An important map showing the development of Glasnevin, in Dublin
The Archive of the Month from the RCB Library for March shines a spotlight on a beautiful map that makes up part of Ms 1104, a recent addition to the RCB Library’s extensive manuscript collection. This collection contains the papers of the Hon Rt Revd Charles Dalrymple Lindsay (1760–1846), Dean of Christ Church Cathedral, Dublin, and Bishop of Kildare (1804–46). It also contains a fascinating diary of the Bishop’s wife, Catherine Eliza Coussmaker (died 1837), who detailed the family’s journey from England to Ireland in 1801, to start the family’s new life in Ireland. The map of Glasnevin that accompanies the deed. RCB Library Ms 1104/8.
Although beautifully illustrated, there is little doubt that this map was executed for legal purposes. It was located with a deed dated 22 October 1833, between “The Right Reverend Father in God, Charles, Lord Bishop of Kildare of the Cathedral Church of the Holy and Undivided Trinity, Dublin, of the one part, and The Honorable William John Gore of the City of Dublin on the other part”. The map was surveyed by John Longfield in 1807, and was certainly not intended as a guide to the area for an early 19th–century traveller. Parcels of land are divided accordingly, and much care is given to denoting the land value and rates, as well as the owners of neighbouring parcels of land, and in some instances, their relationship with Christ Church Cathedral. It is also significant that prominent buildings that were in existence at the time – including the Bishop’s own residence – are not shown. This residence, Glasnevin House, would have been an imposing presence in the town, being located north of the Tolka river and north–west of the small cluster of houses that formed Glasnevin at this time. Indeed, it remains an imposing building today, being the Convent of the Holy Faith complex, albeit with significant additions.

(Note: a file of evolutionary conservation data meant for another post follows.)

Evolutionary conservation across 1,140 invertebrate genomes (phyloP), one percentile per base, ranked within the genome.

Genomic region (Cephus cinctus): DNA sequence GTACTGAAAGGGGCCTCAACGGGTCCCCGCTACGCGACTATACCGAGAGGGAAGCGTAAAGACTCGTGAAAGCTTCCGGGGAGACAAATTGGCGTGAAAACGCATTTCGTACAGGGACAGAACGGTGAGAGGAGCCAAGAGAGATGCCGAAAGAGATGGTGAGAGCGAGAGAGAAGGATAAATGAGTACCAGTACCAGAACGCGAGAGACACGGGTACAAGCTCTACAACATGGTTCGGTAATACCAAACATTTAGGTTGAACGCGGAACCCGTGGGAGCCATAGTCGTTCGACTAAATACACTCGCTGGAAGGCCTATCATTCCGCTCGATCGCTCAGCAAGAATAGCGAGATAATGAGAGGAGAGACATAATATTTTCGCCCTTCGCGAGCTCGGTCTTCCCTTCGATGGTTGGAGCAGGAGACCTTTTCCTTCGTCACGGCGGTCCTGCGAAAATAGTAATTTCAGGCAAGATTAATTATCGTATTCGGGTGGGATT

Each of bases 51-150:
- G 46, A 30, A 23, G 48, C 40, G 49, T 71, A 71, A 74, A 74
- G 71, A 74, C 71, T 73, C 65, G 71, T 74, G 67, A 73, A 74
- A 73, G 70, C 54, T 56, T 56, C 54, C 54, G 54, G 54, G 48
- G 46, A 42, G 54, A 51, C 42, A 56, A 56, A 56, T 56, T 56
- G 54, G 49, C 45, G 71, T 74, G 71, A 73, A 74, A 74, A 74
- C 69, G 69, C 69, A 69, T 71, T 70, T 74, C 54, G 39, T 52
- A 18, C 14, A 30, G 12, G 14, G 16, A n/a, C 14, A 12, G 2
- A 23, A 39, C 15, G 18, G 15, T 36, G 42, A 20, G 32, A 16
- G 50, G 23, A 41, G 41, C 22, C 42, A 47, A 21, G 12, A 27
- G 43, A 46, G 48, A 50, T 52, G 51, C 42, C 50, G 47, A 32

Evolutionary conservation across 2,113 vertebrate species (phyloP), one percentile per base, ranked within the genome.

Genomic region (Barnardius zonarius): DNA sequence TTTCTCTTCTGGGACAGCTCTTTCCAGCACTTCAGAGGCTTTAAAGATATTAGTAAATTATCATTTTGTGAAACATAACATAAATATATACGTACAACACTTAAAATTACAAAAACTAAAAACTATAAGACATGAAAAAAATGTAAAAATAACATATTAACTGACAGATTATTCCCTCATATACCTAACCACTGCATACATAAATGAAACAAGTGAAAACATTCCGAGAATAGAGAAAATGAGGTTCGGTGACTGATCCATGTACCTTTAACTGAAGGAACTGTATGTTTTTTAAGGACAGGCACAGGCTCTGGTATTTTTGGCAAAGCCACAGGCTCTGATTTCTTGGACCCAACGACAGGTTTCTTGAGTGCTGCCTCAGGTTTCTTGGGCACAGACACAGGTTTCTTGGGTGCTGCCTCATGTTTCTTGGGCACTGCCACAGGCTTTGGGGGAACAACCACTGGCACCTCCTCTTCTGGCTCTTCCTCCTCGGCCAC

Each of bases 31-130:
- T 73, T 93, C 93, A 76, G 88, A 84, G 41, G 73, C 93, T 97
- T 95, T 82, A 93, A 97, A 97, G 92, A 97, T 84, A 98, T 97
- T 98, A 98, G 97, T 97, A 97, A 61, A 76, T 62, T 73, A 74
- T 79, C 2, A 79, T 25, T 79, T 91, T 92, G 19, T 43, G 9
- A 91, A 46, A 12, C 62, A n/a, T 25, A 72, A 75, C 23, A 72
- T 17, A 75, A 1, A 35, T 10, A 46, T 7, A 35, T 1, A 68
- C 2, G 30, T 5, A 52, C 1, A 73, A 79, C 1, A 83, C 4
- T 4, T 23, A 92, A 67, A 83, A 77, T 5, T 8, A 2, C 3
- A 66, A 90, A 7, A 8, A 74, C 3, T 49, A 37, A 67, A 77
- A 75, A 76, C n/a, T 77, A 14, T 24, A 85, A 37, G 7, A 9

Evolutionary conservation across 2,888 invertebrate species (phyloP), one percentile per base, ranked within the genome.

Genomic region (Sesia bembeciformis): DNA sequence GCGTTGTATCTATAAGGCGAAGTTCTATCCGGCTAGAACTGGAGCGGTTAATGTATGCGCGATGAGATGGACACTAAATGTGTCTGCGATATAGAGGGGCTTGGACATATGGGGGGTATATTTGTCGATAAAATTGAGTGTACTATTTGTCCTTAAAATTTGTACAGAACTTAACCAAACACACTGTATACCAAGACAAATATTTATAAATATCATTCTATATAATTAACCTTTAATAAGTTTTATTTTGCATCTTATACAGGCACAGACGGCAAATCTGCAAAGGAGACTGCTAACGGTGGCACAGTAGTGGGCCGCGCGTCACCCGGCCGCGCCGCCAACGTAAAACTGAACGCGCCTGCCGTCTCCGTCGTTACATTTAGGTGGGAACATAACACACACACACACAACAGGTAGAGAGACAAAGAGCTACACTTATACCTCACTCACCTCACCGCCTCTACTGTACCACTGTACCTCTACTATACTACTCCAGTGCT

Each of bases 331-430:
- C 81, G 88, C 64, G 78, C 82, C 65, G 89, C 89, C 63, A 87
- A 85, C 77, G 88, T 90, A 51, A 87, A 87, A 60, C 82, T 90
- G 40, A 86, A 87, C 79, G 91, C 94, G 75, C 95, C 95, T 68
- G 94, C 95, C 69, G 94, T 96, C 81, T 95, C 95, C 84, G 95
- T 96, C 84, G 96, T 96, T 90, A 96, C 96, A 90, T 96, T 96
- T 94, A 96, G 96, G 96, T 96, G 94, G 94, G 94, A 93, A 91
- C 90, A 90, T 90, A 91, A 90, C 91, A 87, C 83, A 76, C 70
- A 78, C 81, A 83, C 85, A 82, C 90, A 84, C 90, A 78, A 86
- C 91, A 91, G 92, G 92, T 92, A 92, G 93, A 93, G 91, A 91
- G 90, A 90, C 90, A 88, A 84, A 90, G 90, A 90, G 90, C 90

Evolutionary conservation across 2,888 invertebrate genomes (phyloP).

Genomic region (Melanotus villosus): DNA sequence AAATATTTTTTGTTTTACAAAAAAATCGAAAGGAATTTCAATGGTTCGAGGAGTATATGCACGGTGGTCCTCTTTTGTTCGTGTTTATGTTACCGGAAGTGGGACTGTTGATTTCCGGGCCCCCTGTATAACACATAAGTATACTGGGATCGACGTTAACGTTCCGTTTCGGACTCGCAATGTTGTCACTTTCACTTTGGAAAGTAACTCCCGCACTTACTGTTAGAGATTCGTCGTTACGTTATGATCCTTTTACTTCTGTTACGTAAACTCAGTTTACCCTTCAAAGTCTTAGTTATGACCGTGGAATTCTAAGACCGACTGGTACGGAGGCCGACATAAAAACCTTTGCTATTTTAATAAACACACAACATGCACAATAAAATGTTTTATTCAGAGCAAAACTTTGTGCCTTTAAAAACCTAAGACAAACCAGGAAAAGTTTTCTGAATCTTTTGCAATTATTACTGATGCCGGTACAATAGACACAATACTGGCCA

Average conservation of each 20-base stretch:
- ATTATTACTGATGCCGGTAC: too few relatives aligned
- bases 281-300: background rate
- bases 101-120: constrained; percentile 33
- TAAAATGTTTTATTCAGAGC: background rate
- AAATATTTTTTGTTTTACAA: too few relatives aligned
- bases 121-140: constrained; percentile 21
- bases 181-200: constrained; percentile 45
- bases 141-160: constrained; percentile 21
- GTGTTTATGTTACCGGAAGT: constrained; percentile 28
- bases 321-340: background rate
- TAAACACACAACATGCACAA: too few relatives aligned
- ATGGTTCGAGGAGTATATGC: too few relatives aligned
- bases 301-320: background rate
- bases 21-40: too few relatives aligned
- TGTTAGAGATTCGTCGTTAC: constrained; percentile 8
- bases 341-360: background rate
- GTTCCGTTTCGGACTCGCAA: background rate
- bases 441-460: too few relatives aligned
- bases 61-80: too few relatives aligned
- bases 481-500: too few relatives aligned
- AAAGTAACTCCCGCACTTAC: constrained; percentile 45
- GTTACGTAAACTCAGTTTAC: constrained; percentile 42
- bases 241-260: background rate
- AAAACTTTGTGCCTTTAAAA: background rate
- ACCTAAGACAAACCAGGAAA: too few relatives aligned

The map is focused primarily on the area surrounding Glasnevin village, incorporating areas that would be familiar to Dubliners today, such as Cross Guns, as well as references to Drumcondra to the east and the ‘Lands of Finglass’ towards the north. What is striking is what is not visually depicted. For example, although the Botanic Gardens were founded here in 1795, the only reference that the map makes to their presence is a plot of land labelled ‘The Dublin Society under Christ Church’.
The river Tolka is of course a prominent feature, displayed in blue running diagonally from west to east, also in view is the then recently–constructed Royal Canal. Work on the momentous canal had begun some 17 years before John Longfield surveyed the area for this map. Indeed, construction work began at Westmoreland Bridge – now known as Cross Guns Bridge, shown at the bottom of this map. It is interesting to note that at the time when the area was surveyed, the Royal Canal was not yet fully–constructed and would only be completed when it reached the River Shannon in 1817.
This map – much like the Lindsay collection of which it is a part – is an important document for historians as well as for genealogists researching family members who lived in the area at this time. It provides visual cartographic evidence that predates the Ordnance Survey maps for this area, in which detailed lists of landowners or tenants who lived in this area at the beginning of the 19th century are included.